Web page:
INDIANAPOLIS – He’s still here, Indiana. Your guy, Kelvin Sampson. Always winning in your garden. Now returned to the Final Four.
It’s a rather enjoyable story for the Houston Cougars, who haven’t progressed this far since Phi Slama Jama was an active fraternity 37 years ago. It’s a pretty nasty story for fans at Indiana University who hold Sampson the same as identity thieves and tax evaders. What is redemptive to one fan base can be disgusting to another.
Sampson left that state in 2008 in disgrace and returned in 2021 to glory, that run coinciding with his old school wallowing in prolonged mediocrity and changing coaches again. Monday started with Mike Woodson being presented for lukewarm approval at IU, and 11 hours later Sampson was waving a regional championship net over his head at Lucas Oil Stadium. The juxtaposition lands like a ton of Indiana limestone.
Houston’s easy then tough 67-61 final victory over Oregon State was Sampson’s 1,000th game as a college head coach, and he had won 666. both a staggering number and, perhaps, an appropriate number for the locals. To use the operative expression of March, Kelvin survived and progressed.
The guy was supposed to cut the net for the Hoosiers, not Houston. But it all fell apart when he was fired in the later stages of that 2007-08 season – one that had immense promise before dissolving into a pile of NCAA violations. The rules that Sampson and his staff broke were picayune in hindsight and are no longer on the books: Ineligible recruiting phone calls. But those were the rules of the day, and not only had Sampson broken them, he had been in trouble before for breaking the same rules in his previous job in Oklahoma.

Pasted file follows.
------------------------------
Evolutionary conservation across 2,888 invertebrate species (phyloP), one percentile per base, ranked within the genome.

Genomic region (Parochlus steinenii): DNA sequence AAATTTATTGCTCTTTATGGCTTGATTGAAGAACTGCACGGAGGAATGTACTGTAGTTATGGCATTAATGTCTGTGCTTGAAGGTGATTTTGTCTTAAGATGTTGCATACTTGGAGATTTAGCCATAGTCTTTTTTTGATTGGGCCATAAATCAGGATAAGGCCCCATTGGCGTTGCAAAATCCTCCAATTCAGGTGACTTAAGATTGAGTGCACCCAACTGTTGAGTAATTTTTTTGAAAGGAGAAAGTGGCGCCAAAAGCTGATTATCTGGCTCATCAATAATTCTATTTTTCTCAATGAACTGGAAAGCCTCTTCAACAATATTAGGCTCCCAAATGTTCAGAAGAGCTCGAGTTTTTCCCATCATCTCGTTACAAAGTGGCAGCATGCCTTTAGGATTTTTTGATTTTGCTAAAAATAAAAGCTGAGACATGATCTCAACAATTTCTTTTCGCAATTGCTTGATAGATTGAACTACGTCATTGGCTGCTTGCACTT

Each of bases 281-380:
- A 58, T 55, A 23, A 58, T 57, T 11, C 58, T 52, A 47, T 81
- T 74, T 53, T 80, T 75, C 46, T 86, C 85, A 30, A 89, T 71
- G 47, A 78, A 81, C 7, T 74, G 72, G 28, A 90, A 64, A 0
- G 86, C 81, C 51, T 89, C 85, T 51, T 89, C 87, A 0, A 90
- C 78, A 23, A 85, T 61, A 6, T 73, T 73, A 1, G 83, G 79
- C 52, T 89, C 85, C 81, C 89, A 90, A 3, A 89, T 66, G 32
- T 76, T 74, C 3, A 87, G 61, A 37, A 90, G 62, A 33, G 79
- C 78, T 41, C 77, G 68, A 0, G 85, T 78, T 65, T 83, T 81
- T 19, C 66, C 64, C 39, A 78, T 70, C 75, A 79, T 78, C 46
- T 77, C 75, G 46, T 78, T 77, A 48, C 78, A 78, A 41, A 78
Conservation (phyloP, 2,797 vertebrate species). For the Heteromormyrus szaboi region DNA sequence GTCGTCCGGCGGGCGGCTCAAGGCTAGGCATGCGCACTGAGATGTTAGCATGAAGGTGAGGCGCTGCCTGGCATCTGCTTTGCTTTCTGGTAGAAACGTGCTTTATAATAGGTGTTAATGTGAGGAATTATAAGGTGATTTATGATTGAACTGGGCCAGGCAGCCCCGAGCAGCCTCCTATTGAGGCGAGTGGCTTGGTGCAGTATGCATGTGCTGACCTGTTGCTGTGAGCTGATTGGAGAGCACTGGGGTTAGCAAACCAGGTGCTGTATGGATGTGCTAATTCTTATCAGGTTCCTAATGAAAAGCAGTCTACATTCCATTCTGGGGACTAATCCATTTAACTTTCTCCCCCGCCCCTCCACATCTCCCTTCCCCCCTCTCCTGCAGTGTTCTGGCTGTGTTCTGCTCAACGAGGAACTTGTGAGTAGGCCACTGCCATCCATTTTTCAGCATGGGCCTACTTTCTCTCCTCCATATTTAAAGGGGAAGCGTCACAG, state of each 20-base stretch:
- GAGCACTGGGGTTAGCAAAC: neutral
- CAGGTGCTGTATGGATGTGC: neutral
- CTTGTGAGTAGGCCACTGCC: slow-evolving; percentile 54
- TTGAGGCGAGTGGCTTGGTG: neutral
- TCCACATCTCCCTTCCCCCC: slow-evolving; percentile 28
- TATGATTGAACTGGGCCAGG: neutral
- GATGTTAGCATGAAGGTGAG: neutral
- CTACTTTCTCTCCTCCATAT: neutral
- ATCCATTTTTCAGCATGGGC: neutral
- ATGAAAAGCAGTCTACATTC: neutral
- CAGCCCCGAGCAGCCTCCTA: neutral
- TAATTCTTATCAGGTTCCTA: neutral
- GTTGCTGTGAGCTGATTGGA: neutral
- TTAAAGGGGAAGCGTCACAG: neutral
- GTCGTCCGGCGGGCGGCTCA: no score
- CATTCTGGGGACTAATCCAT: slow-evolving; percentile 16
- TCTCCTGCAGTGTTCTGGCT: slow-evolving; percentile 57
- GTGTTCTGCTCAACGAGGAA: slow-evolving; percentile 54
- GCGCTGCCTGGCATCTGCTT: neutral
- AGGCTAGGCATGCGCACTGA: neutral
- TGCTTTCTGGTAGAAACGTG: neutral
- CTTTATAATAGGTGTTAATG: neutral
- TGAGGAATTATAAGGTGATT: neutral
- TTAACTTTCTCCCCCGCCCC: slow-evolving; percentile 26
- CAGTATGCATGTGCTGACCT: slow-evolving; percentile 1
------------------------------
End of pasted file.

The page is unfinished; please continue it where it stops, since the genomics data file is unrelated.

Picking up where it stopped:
Sampson arrived at IU in the spring of 2006, and soon after was banned from calling recruits and taking recruiting trips off campus for a year for Oklahoma violations. “I learned an invaluable lesson, and I hope it reinforces to other coaches the importance of all aspects of NCAA compliance,” Sampson said in a statement from IU at the time of the initial sanctions.
The statement ranks among the most false in the history of the sport, as Sampson brazenly doubled down on the same violations as the Hoosiers coach. It was an intolerable offense for a school that prided itself on playing by the rules throughout Bob Knight’s race. He was fired, the players fled the program, and Indiana was plunged into a huge rebuilding hole.
Sampson paid a price, receiving a five-year display penalty from the NCAA in 2008. He was actually out of the college game for six years, exiled to an assistant coaching role in the NBA before landing the job. from Houston in 2014. He was hired by athletic director Mack Rhoades, now at Baylor, and the Bears will face the Cougars’ Final Four on Saturday.
It turned out to be a sensationally successful second chance for Sampson. Or maybe a third chance. When you are this good, you have more chances.
This is Sampson’s sixth straight season of 20 wins and his fourth straight single-digit loss season. The account of these last four: 111–23. His Houston teams played like his vintage Oklahoma teams did in the 1990s and 2000s, relentlessly defensively and on the backboard. What is difficult is their expertise.
If one season stands out as Sampson’s coaching masterpiece, this is it. Three 2020 starters were unexpectedly lost: Fabian White tore an ACL in the spring; Nate Hinton turned pro after his second season; then 2020 top scorer Caleb Mills transferred eight games this season.